Sometimes I gently fry them in canola oil, sometimes I bake them. It doesn’t really matter taste-wise as I always drop them into a bubbling pot of tomato sauce, crushed tomatoes, a pork chop or other piece of meat or chicken, a good dose of garlic, oregano, basil, salt and pepper, and a bay leaf or two. In other words, spaghetti sauce. Its yumminess blends with that of the meatballs, keeping them moist and flavorful even with you don’t have the added fat of frying.
This recipe for spinach meatballs intrigues me. I’m sure I don’t have to go on about the nutritious punch you get from spinach. You also get a good dose of omega-3 fatty acids with this recipe because it features grass-fed beef, an important choice when you’re interested in clean eating for healthy weight loss to take you to your natural, healthy weight.
It brings to mind, however, a recent op-ed piece I read on the “myth of sustainable meat.” There are no simple answers. (Update: See Joel Salatin’s response, in which he refutes many of the claims in the op-ed. Salatin is a sustainable farmer mentioned in it. Thanks to Kristen for the heads up.)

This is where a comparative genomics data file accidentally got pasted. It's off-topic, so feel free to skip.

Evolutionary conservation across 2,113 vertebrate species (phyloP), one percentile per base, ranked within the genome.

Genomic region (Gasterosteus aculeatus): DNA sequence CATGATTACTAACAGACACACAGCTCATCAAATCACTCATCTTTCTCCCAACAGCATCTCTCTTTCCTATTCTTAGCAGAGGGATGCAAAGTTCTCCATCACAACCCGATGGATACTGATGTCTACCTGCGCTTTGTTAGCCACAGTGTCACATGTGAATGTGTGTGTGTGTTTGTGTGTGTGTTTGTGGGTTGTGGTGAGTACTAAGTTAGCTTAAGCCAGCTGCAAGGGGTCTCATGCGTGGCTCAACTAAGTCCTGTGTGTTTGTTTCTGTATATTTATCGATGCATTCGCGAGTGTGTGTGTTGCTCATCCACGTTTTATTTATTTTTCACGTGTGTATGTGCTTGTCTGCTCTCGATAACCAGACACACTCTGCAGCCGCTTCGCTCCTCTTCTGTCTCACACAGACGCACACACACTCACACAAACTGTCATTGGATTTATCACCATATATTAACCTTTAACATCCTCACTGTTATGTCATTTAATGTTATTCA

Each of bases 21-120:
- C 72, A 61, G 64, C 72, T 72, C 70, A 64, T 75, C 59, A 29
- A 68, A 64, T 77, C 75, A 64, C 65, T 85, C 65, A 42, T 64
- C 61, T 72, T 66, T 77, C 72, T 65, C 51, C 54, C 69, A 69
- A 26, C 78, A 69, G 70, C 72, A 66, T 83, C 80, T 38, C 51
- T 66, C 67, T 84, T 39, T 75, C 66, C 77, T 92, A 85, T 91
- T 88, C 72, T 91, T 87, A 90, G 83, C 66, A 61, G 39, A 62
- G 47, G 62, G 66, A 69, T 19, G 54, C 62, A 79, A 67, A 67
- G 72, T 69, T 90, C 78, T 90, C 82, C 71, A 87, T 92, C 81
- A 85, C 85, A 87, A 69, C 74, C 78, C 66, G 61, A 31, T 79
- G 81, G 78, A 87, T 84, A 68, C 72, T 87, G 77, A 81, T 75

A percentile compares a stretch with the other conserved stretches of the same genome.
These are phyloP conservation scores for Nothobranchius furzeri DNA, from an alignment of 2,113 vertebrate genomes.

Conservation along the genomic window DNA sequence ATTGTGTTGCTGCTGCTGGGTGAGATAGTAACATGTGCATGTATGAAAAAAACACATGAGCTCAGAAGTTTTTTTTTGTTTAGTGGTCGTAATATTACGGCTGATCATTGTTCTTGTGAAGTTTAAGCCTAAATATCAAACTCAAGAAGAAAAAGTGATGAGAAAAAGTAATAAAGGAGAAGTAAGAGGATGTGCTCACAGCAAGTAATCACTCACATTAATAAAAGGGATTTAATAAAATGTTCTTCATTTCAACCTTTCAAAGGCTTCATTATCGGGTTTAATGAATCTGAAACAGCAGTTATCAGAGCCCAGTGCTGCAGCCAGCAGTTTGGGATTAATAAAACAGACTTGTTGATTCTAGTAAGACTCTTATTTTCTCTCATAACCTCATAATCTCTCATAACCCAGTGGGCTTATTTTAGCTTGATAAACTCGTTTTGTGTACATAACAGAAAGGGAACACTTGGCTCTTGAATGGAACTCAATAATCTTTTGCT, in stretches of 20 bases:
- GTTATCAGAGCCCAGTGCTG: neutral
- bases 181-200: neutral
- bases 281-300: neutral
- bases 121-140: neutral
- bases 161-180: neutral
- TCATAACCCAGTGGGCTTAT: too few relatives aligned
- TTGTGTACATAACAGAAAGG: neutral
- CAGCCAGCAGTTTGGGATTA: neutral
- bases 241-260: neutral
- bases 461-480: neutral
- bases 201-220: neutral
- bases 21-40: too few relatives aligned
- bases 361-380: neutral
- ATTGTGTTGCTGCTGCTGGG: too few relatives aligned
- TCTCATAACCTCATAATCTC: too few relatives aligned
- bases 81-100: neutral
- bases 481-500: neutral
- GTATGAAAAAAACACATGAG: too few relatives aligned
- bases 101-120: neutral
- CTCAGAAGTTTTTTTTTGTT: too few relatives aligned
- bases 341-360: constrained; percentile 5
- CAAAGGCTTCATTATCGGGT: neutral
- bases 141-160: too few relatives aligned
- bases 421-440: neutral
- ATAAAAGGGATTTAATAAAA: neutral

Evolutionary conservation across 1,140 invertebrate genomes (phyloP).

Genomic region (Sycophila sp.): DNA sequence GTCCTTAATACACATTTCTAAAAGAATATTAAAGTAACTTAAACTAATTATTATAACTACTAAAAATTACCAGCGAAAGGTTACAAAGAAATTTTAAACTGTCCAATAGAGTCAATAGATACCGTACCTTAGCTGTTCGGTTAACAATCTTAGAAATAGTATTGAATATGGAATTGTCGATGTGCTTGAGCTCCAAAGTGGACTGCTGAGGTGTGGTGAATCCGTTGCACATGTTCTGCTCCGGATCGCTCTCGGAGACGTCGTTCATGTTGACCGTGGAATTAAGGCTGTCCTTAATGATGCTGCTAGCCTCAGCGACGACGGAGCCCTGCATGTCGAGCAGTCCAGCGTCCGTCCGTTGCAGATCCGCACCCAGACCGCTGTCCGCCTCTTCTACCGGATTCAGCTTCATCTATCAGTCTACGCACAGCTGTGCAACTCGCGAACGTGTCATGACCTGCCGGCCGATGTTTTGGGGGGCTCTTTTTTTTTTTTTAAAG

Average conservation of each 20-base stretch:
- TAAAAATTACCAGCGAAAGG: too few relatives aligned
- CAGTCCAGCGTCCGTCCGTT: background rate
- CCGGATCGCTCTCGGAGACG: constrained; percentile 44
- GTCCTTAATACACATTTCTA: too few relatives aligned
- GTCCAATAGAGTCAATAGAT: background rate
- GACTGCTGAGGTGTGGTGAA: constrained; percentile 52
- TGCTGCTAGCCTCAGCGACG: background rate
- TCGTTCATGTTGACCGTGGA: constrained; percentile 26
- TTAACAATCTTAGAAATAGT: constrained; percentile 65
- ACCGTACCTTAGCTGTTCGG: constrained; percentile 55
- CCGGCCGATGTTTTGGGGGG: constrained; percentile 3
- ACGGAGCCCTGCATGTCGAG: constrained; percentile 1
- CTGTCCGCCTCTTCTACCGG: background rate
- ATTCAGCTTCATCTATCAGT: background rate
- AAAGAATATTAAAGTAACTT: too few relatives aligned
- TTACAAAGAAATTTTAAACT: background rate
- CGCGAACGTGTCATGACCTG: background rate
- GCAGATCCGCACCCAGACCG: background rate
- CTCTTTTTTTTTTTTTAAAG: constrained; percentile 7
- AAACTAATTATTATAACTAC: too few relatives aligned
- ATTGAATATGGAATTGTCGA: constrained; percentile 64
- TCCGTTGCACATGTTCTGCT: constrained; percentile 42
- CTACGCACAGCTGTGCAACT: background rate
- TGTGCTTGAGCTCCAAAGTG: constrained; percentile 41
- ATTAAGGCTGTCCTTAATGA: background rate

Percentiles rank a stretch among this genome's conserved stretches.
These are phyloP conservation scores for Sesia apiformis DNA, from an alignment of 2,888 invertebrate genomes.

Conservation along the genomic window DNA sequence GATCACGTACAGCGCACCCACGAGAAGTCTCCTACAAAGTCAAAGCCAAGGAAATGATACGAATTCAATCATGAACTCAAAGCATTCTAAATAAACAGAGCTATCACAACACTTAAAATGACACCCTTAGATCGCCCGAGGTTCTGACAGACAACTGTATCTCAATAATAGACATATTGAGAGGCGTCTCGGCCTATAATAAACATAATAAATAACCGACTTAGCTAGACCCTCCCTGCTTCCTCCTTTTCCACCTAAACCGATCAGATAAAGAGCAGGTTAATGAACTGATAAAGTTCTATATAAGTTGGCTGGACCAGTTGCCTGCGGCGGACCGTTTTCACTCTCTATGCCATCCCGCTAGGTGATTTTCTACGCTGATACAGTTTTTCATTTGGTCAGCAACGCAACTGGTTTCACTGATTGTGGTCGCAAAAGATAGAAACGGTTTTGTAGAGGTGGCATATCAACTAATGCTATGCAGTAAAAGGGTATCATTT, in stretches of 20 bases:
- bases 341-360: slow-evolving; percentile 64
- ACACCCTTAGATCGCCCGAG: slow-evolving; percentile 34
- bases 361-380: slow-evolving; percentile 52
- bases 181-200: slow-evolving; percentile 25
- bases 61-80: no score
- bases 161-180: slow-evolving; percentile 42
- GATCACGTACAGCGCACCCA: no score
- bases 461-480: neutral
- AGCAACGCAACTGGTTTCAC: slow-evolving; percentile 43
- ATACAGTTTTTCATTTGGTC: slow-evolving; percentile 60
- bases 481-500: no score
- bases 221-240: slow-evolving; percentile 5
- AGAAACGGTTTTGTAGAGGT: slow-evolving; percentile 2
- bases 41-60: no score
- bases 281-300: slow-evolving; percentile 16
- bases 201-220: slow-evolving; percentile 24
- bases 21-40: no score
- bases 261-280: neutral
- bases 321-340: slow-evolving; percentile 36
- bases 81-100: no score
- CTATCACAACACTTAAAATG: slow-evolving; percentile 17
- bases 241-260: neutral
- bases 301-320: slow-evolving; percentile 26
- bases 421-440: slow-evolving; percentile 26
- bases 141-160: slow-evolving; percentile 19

Of course, you can use regular beef, but the nutritionist in me encourages otherwise. She also encourages you to enjoy!
Baked Spinach Meatballs
(Makes 4 servings)
- 1 lb. grass fed ground beef 85% lean
- 2 c. packed of raw spinach, chopped
- 1 small onion, minced
- 1 c. fresh bread crumbs
- 1/2 tsp garlic powder
- 1/2 tsp dried oregano
- 1 tsp sea salt
- 1/4 tsp red pepper flakes
Preheat the oven to 400 degrees. Prepare a baking sheet with parchment paper or foil and grease it with a little bit of oil, so the balls don’t stick.
Place the meat in a medium bowl. In a food processor add the onion and pulse until minced, then add to the meat. Place the spinach in the same food processor (no need to clean out) and pulse until chopped, add to the meat bowl. Add the salt, spices and bread crumbs. Mix thoroughly with your hands, fully integrating all the ingredients without over mixing the meat.
Form into 1 inch size balls and line on the baking sheet. (This is when I would start boiling the water for the pasta.) Bake for 10 minutes, remove from oven and flip balls. Return to oven and bake for an additional 10 minutes. Enjoy on a sub with mozzarella, on a salad or atop whole wheat spaghetti with the best ever tomato sauce.
If you’re gluten-sensitive, rice pasta is a great alternative to regular pasta. I like the Tinkyada brand. Also, Against the Grain, a Vermont company, makes a great gluten-free baguette you can use for a sub sandwich. I also like to use gluten-free oats instead of bread crumbs to make meatballs. I soak them in a bit of milk first to soften and add moisture; you can use soy or almond milk or even a broth if you are sensitive to dairy.
Spinach meatball photo and recipe reprinted with permission from www.thetalkingkitchen.com and www.healthyaperture.com.